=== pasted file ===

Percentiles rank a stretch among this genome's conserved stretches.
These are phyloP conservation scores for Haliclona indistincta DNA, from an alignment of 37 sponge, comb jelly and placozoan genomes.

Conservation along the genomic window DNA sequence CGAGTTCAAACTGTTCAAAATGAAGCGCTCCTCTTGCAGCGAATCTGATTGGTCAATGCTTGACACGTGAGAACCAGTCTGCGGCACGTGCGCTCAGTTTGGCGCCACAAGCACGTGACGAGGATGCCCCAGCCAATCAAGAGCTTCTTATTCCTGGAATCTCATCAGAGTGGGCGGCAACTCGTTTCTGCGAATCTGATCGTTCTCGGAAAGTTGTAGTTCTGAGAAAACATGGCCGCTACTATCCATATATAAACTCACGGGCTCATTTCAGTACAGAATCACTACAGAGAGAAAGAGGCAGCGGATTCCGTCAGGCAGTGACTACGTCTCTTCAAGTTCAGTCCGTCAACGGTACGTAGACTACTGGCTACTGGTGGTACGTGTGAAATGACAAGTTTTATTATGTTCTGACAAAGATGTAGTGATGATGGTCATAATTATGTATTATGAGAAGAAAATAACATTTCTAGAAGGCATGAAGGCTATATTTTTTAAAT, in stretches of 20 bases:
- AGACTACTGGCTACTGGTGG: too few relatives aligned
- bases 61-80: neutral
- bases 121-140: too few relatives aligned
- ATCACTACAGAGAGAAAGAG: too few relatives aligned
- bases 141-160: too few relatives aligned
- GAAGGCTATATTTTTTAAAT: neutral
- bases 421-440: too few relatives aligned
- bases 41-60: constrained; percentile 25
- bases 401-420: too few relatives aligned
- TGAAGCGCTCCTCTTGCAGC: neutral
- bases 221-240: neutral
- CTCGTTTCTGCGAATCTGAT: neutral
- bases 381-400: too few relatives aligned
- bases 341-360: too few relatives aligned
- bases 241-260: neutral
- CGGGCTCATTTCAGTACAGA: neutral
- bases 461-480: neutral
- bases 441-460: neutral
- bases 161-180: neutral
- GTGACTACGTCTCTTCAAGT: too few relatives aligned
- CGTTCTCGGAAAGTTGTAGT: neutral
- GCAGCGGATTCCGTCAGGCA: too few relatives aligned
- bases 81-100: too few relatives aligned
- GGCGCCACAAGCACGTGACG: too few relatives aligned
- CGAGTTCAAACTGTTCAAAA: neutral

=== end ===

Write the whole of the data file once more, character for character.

Percentiles rank a stretch among this genome's conserved stretches.
These are phyloP conservation scores for Haliclona indistincta DNA, from an alignment of 37 sponge, comb jelly and placozoan genomes.

Conservation along the genomic window DNA sequence CGAGTTCAAACTGTTCAAAATGAAGCGCTCCTCTTGCAGCGAATCTGATTGGTCAATGCTTGACACGTGAGAACCAGTCTGCGGCACGTGCGCTCAGTTTGGCGCCACAAGCACGTGACGAGGATGCCCCAGCCAATCAAGAGCTTCTTATTCCTGGAATCTCATCAGAGTGGGCGGCAACTCGTTTCTGCGAATCTGATCGTTCTCGGAAAGTTGTAGTTCTGAGAAAACATGGCCGCTACTATCCATATATAAACTCACGGGCTCATTTCAGTACAGAATCACTACAGAGAGAAAGAGGCAGCGGATTCCGTCAGGCAGTGACTACGTCTCTTCAAGTTCAGTCCGTCAACGGTACGTAGACTACTGGCTACTGGTGGTACGTGTGAAATGACAAGTTTTATTATGTTCTGACAAAGATGTAGTGATGATGGTCATAATTATGTATTATGAGAAGAAAATAACATTTCTAGAAGGCATGAAGGCTATATTTTTTAAAT, in stretches of 20 bases:
- AGACTACTGGCTACTGGTGG: too few relatives aligned
- bases 61-80: neutral
- bases 121-140: too few relatives aligned
- ATCACTACAGAGAGAAAGAG: too few relatives aligned
- bases 141-160: too few relatives aligned
- GAAGGCTATATTTTTTAAAT: neutral
- bases 421-440: too few relatives aligned
- bases 41-60: constrained; percentile 25
- bases 401-420: too few relatives aligned
- TGAAGCGCTCCTCTTGCAGC: neutral
- bases 221-240: neutral
- CTCGTTTCTGCGAATCTGAT: neutral
- bases 381-400: too few relatives aligned
- bases 341-360: too few relatives aligned
- bases 241-260: neutral
- CGGGCTCATTTCAGTACAGA: neutral
- bases 461-480: neutral
- bases 441-460: neutral
- bases 161-180: neutral
- GTGACTACGTCTCTTCAAGT: too few relatives aligned
- CGTTCTCGGAAAGTTGTAGT: neutral
- GCAGCGGATTCCGTCAGGCA: too few relatives aligned
- bases 81-100: too few relatives aligned
- GGCGCCACAAGCACGTGACG: too few relatives aligned
- CGAGTTCAAACTGTTCAAAA: neutral